27 Apr 2016

Top tips for lighting up your self-build


When it comes to lighting your self-build, it is important to think about it early on in the process – never let it become an afterthought. Being able to start from scratch with a self-build is an exciting opportunity as you can really let the building stand out from the rest. Here, Rebecca Crawford, Senior Designer at John Cullen Lighting, offers her top tips for lighting up your self-build.


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A common occurrence within properties is that a grid of downlights are positioned in military formation with the thought that lots of downlights will create a brighter space. All too often, this actually makes it gloomier as the walls and ceilings remain dark whilst the floor is washed with a bland blanket of light.

Well-designed schemes

What makes a well-designed scheme stand out is its ability to highlight the most beautiful, and sometimes lesser noticed, details within a room. Start with the obvious; items such as artwork or curtains and blinds can be lit using downlights recessed into the ceiling. A key tip here is that the positioning is crucial to what you want to light – never position the downlight too close or too far from the wall as this will result in the light pooling too high or too low on the wall. Using a downlight with a wider beam width can ensure a soft wash of light onto the required space.

Reflecting light off of the vertical surfaces within a room is perhaps the simplest way of creating a larger and brighter space. This effect is particularly useful when lighting basement conversions, as all too often there is no natural daylight to brighten the space.

A worthy lighting scheme shouldn’t stop there, more layers should be added in order to create different moods and scenes within one space. Add a circuit of five amps sockets, so that all of your table and floor lamps can be dimmable as one. The warm ambient light created through shaded lamps is often unachievable elsewhere, and can be of great comfort throughout the Winter.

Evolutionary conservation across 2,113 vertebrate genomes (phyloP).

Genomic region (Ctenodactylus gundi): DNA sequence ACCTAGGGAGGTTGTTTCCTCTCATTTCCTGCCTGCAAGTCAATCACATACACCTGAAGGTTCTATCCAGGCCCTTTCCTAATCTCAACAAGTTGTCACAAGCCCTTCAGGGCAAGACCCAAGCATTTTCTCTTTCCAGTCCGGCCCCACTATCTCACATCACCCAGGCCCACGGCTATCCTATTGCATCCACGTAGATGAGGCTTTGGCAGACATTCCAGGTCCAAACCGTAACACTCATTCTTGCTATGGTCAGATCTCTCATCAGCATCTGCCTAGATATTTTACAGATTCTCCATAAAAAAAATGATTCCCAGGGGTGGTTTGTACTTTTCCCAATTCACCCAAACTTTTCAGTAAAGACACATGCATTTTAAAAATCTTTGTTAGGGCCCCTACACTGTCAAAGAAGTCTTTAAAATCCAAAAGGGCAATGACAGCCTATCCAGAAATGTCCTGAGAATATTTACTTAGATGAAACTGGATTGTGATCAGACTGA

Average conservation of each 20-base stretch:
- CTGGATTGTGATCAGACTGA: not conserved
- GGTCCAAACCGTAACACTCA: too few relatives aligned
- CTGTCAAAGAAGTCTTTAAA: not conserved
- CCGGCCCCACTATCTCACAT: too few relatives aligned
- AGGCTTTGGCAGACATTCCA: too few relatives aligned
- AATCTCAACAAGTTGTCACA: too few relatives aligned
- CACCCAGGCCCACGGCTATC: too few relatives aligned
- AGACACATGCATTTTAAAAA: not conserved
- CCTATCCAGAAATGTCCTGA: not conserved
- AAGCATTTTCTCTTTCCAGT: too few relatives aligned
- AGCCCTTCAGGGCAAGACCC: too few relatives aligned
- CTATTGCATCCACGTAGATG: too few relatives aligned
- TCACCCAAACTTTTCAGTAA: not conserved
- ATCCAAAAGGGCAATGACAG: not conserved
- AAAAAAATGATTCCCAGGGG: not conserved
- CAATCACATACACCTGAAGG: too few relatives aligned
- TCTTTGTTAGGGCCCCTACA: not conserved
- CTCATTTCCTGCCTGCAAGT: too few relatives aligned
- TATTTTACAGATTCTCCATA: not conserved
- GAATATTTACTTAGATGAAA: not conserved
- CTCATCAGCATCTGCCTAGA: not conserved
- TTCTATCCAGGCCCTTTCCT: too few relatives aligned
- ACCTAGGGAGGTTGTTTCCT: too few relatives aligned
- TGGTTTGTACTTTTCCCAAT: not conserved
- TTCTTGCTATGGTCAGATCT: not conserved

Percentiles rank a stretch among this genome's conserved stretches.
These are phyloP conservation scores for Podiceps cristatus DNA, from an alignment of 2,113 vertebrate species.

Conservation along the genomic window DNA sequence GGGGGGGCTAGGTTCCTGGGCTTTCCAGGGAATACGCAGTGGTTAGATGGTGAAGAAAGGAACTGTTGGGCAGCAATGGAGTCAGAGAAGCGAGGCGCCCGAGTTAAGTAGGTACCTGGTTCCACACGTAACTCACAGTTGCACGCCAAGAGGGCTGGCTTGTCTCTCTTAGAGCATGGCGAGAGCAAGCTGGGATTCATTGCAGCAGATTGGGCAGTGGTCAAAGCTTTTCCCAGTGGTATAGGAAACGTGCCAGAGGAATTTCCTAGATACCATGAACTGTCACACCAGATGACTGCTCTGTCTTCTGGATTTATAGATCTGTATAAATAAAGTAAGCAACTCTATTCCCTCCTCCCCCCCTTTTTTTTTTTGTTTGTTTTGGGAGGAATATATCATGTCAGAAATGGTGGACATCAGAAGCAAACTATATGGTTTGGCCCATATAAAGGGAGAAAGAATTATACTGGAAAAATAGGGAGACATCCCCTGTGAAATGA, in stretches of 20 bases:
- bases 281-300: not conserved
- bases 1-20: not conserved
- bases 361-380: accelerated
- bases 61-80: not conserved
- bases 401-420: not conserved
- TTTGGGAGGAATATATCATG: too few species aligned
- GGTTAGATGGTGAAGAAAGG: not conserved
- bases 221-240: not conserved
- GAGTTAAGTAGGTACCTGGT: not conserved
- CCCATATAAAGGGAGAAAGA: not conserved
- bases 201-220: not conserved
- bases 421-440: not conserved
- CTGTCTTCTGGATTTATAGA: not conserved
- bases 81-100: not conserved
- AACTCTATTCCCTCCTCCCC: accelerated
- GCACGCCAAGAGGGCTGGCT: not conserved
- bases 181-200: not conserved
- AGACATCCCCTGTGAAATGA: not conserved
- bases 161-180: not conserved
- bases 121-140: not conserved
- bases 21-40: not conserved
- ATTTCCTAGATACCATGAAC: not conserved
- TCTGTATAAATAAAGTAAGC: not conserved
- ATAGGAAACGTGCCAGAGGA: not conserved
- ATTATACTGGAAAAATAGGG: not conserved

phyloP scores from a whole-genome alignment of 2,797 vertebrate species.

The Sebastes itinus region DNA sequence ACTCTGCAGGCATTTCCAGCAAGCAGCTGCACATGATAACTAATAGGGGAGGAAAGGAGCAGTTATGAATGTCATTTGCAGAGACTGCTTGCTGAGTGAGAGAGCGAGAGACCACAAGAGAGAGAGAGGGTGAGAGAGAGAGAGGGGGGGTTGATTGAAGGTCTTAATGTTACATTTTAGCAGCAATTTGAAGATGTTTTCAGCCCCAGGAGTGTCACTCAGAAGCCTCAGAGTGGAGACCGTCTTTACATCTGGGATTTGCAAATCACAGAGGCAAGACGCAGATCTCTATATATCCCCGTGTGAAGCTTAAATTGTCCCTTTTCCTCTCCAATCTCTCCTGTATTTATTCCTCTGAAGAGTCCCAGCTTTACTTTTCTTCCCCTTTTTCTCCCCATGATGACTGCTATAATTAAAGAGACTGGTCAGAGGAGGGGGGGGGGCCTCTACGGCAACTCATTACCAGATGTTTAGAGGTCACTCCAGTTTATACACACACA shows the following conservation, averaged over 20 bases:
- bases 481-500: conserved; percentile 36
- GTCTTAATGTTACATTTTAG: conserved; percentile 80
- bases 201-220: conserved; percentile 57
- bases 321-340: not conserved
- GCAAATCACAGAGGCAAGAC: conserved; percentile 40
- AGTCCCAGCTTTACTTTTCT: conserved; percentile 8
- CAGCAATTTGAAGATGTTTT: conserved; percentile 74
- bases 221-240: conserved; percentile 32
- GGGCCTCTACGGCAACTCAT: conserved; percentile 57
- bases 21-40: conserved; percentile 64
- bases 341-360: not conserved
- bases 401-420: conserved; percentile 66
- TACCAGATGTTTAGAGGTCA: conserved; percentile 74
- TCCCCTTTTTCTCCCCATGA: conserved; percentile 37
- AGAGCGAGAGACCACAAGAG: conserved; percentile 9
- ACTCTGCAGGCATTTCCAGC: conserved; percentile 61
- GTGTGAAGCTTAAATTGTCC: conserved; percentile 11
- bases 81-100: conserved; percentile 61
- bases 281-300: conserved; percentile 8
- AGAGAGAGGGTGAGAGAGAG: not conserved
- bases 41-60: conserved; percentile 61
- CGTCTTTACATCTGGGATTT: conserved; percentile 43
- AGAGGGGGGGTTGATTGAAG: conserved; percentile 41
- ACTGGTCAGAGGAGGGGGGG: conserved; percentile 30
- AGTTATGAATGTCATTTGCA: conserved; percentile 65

Accent and external lighting

Accent lighting is a simple and utterly effective way of focusing one's eye on the smaller details within the room. Highlighting fireplace jambs, doorframes and textures with small, low wattage LED uplights can completely transform a space and create a playful, yet elegantly lit space.

Whilst the lighting within the room is crucial, external lighting is equally important. If you are looking to use a lot of glass within the property to enhance natural daylight, pay close attention to the effect of this at night. Once it becomes dark, all of the glass will act as a mirror. Consider adding a bright level of light immediately outside and then beyond into the garden. This will instantly draw your eye outside and create the illusion of your interior extending into the beyond.

Whilst it is crucial to consider all of the above, using shadow is just as important. After all, in order to see the light you must have its natural counterpart.


Once you have established various layers of light, consider your circuiting. You should always try and distinguish the circuits by their desired effect. For example, ceiling recessed downlights for peripheral light to artwork, curtains and general wall washing on one circuit, accent downlights for light to a coffee table on a second, lamps and/or pendant lights on another, followed by accent lighting such as uplights to a fireplace on a final circuit.

Energy efficiency

In order to meet the relevant building regulations for your self-build, you do need to ensure that your lighting scheme is energy efficient. Quite often, the easiest source to look at to meet this criteria is LED. I still find that there is a fear of LEDs being too harsh or cold in colour temperature. However, they have come a long way since the days of the first blue and glarey LED downlights.

Fundamental factors to look out for when choosing LEDs is their high Colour Rendering Index – 90+ is a good figure to look out for. The colour temperature should be consistent throughout as you don’t want your eye drawn to the mismatched colours. Typically we opt for 2700K within all of our schemes as it produces a beautiful soft glow without being too cold or overly warm.

In control

Lastly, don’t forget to overlook how to control your lighting. Ensuring that you can dim all of the circuits is a key starting point as this can transform a bright working kitchen into an ambient supper time scene. Using rotary dimmers is enough for smaller rooms. However, should you have five or more circuits within one room, you might want to look at integrating some form of simple lighting control unit. This way, you are able to transform your space at the touch of a button with a variety of different scenes. Whole home control systems are another aspect to look at. Don’t feel like you need to use this just because you are building a new property. Quite often, simplicity is best within the home.

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